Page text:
There is something of a conspiracy about conspiracies. ‘Conspiracy theory’ is self-evidently a device employed by the wealthy/powerful/privileged to rubbish critiques of the advantages they enjoy, critiques that – sometimes, not always – err on the side of simplicity. Of course simplicity can be a plus for polemics while being a minus for scholarship. But what credence should be given to theories around conspiracy in the context of what I at least see as a class hegemony underpinned by neo-liberal ideology in the present phase of financial capitalism?
The principal point I want to make in this skimpy blog is that the UK’s governing oligarchy (that assembly driven by (the 0.1%) of hard-core capitalists and enacted/rationalized/legitimized by the power elite at the apex the state) has little need to conspire. Only when what Habermas in the mi-1970s perspicaciously termed a ‘legitimation crisis’ occurs does the need to conspire arise; and even the financial crisis imposed on the globe by western ‘banksters’ in 2007-8 did not precipitate such a crisis.
It would be extraordinarily naïve, as well as prima facie evidence of the effectiveness of ideology, to rule conspiracy theories out of court. When push comes to shove and the status quo is threatened – history, anthropology and sociology all tell us – the wealthy/powerful/privileged readily conspire.
But there are invariably divisions between those comprising the wealthy/powerful/privileged, even if these are more superficial than those between them and ‘the rest’. So attempts to conspire can be stillborn. Conspiracy, like ideology, is not always effective. Conspiracy does not always pan out to putative conspirers’ advantage, for all that the cards are typically stacked in their favour.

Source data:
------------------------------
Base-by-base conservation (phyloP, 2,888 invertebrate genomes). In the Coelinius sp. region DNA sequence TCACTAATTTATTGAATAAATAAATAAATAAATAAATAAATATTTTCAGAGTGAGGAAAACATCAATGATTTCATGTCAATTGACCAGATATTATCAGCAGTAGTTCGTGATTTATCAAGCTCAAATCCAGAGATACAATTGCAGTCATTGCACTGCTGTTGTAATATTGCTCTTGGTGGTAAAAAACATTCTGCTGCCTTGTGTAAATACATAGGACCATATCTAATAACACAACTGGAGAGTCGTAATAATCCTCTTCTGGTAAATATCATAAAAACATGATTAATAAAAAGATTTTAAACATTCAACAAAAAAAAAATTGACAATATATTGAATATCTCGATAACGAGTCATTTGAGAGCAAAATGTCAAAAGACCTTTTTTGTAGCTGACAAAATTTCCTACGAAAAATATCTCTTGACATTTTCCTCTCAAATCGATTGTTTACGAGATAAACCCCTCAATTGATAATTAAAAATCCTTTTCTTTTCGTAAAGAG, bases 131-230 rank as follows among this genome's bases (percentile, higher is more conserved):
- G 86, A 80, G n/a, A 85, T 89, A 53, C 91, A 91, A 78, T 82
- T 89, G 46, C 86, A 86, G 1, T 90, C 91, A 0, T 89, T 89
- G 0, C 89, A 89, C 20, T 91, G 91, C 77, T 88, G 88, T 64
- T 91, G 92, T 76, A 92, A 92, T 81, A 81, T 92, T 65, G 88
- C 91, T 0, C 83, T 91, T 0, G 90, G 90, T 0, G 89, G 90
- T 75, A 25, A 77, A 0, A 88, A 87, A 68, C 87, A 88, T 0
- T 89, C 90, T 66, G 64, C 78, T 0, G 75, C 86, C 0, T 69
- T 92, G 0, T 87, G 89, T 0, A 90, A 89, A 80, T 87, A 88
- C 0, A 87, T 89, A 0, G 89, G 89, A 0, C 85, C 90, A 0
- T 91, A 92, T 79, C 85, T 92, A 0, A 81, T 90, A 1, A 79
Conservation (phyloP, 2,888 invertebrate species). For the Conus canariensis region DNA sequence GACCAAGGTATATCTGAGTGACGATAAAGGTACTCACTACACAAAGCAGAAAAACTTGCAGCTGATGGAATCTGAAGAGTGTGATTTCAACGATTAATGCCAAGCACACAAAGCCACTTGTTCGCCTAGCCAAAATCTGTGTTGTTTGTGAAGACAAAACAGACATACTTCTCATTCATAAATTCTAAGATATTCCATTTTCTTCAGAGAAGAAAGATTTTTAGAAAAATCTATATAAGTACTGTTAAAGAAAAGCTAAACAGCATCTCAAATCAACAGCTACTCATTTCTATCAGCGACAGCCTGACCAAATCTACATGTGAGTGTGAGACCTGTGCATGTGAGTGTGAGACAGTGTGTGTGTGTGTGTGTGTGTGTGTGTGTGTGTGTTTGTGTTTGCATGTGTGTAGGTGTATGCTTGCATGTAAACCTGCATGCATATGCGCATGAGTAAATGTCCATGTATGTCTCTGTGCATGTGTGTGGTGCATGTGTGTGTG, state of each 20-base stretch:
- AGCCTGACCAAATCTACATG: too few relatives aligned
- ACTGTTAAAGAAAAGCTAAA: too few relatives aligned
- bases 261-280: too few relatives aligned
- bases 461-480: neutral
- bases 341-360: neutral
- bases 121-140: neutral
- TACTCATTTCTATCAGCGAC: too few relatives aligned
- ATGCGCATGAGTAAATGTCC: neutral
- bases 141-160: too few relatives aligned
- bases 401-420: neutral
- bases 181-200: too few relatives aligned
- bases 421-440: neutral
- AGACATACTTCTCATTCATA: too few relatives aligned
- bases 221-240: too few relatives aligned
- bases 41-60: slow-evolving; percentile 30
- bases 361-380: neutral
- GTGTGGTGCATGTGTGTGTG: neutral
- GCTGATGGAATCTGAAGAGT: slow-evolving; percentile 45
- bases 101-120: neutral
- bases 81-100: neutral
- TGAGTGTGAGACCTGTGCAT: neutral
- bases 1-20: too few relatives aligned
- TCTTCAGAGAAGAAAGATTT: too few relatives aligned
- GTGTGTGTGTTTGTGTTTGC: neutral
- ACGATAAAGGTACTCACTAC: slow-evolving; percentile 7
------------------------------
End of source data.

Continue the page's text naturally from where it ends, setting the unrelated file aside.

The default position of the UK’s governing oligarchy is (1) to rubbish conspiracy theory and (2) if necessary to conspire; but they are yet to be troubled enough to conspire.
It is an oligarchy with what C Wright Mills (writing of the US ‘power elite’ of the 1950s) called a ‘tacit understanding’. For all the ‘superficial’ divisions within their ranks, and notwithstanding the levels of animosity found and reported amongst financiers, rentiers, business folk, the cabinet, aspiring career politicians and so on, they have ‘bottom-line’ material interests in common and are bound together via social and cultural capital. They ‘see the world’ in the same way. Why would they not, given their predominant birthrights, schooling, networks of exclusion and ‘gifts’ of patronage and co-optation?
What this amounts to is an affirmation of the neo-liberal rationalisation of the interests of today’s globe trotting financial capitalists. In the absence of a legitimation crisis there is simply no need for them to conspire. Okay, financial capitalism is a time-constrained phase of capitalism that is in the process of apprenticing its once-third-world (Chinese, Indian) gravediggers; but there is plenty of life in it yet.
Scholarship suggests a reference to tacit understanding rather than conspiracy. But we should not be misled into scorning the capacity of the – wealth-purchases-the political power-to execute-its will – governing oligarchy to conspire.
Maybe I should add that (a) many non-class structures facilitate conspiracies, and (b) that many of our ordinary everyday (‘mundane’) interactions are also conspiratorial (often beyond our ken) (see my blog on ‘as if’ reasoning). But I am contending here that C Wright Mills’ characteristically shrewd concept of ‘tacit understanding’ has more sociological applicability and mileage – that is, between conspiracies – than that of conspiracy!